If we want to follow international law, we are...
In the last month or so, I’ve been reading the stories about the 60,000 Child Refugees in America crossing the southwest border with about 60% of them requesting political asylum. I finally rolled up my sleeves and looked into this humanitarian crisis that has politicians and pundits confused about what is really going on.
These children are refugees of wars, gangs and violence in their own countries. To be specific, the countries of Guatemala, Honduras and El Salvador, three of the most dangerous countries in this hemisphere (the Northern Triangle).
The United States is not the only country taking in these refugee children. Mexico, Canada, Costa Rica, Panama, Nicaragua, and Belize are doing so as well. The applications for amnesty has risen an alarming 760% between 2008 and 2013. Most of these children crossing the border do not qualify for “amnesty” under the DREAM Act which defers deportation for children brought to the United States previously by their parents or guardians illegally.
There have also been 45,000 adults crossing the border with roughly 70% applying for political asylum. These are just the folks who are claiming a fear of return who have been registered. We have no idea about how many people don’t get intercepted by border authorities. There is no way for us to track the number of individuals that are part of regular migration-enforcement activities. To be talking about a flow of over 100,000 people from three countries is quite alarming.
In terms of how they are getting here; so many of them are just invisible. Some people are being smuggled, some people are being trafficked, some people think that they are paying a smuggler just to end up being trafficked, some people come with other relatives. There are so many different stories.
As far as the White House is concerned, the amount of border control agents has been doubled and FEMA and other charities are helping house the children, some as young as two years old, at least until Immigration (ICE) can get a grasp on the influx of applications. The solution to these kids is not immigration reform, although that is needed desperately, it is unrelated. The root cause of the problem are the failed states of the three countries in question and therein may lie the solution . The United Nations, not the United States needs to get more involved. The US has done enough damage in Latin America
Back to the matter at hand. As if out of the blue, there were suddenly “60,000 children at the border with a projection of 30,000 more by the end of 2014.” Sure enough, I found that the United Nations High Commissioner on Refugees surveyed 404 children from Mexico and Central America who arrived in the United States illegally, and asked a simple question: Why did you leave?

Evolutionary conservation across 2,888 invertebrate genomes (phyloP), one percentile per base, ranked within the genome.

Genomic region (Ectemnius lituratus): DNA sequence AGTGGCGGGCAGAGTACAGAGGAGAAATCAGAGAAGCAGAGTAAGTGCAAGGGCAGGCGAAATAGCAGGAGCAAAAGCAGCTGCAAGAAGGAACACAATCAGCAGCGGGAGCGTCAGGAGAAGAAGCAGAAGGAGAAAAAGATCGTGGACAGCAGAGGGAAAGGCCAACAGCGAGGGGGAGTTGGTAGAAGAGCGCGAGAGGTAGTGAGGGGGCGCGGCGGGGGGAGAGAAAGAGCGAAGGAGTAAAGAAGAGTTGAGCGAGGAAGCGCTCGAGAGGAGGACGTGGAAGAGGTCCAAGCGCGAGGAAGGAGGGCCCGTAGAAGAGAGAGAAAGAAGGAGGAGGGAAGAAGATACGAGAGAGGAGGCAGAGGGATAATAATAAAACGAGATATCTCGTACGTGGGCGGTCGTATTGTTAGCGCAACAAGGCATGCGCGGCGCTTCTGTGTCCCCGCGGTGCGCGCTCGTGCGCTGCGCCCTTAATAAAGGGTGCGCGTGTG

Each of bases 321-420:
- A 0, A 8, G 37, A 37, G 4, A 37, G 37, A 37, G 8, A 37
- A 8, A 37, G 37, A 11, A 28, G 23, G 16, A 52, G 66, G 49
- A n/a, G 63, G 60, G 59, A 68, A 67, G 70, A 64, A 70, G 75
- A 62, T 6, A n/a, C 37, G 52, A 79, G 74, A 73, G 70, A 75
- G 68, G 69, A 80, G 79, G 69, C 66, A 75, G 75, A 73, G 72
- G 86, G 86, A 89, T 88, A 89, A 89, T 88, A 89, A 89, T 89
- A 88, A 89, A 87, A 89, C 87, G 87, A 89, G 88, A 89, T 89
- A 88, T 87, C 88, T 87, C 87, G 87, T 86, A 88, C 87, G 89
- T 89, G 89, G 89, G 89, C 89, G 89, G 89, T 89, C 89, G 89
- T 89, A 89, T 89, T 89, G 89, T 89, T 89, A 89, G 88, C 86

The study consisted of interviewing undocumented immigrant children across the U.S. immigration system for two hours each. They told stories of extreme violence, and fear of being caught up in gangs. Forty-eight percent of the children “shared experiences of how they had been personally affected by the augmented violence” at the hands of “organized armed criminal actors, including drug cartels and gangs, or by state actors.”
The report found “that no less than 58 percent of the 404 children interviewed were forcibly displaced” to a degree that warranted international protection, meaning that if the U.S. refused these children, it could be in breach of U.N. conventions. Out of the 404 children surveyed, only nine mentioned immigration issues.
According to the United Nations, a refugee is “A person who owing to a well-founded fear of being persecuted for reasons of race, religion, nationality, membership of a particular social group or political opinion, is outside the country of his nationality and is unable or, owing to such fear, is unwilling to avail himself of the protection of that country; or who, not having a nationality and being outside the country of his former habitual residence as a result of such events, is unable or, owing to such fear, is unwilling to return to it..”
Under the 1951 Convention relating to the Status of Refugees: “No Contracting State shall expel or return (‘refouler’) a refugee in any manner whatsoever to the frontiers of territories where his life or freedom would be threatened on account of his race, religion, nationality, membership of a particular social or political opinion”
In other words, it’s the duty of the United States to take these kids in. A refugee has a right to be protected against forcible return. Just like Syria’s neighbors took in their refugees and Iraq’s neighbors took in theirs. I know it isn’t what conservatives want to hear, but people seeking asylum from war and persecution is far more important than someone simply seeking a better life.
Republicans can try and turn this into an immigration issue if they want, but the fact is refugees are not the same as immigrants. Let’s hope the powers that be bear this in mind when tackling the issue.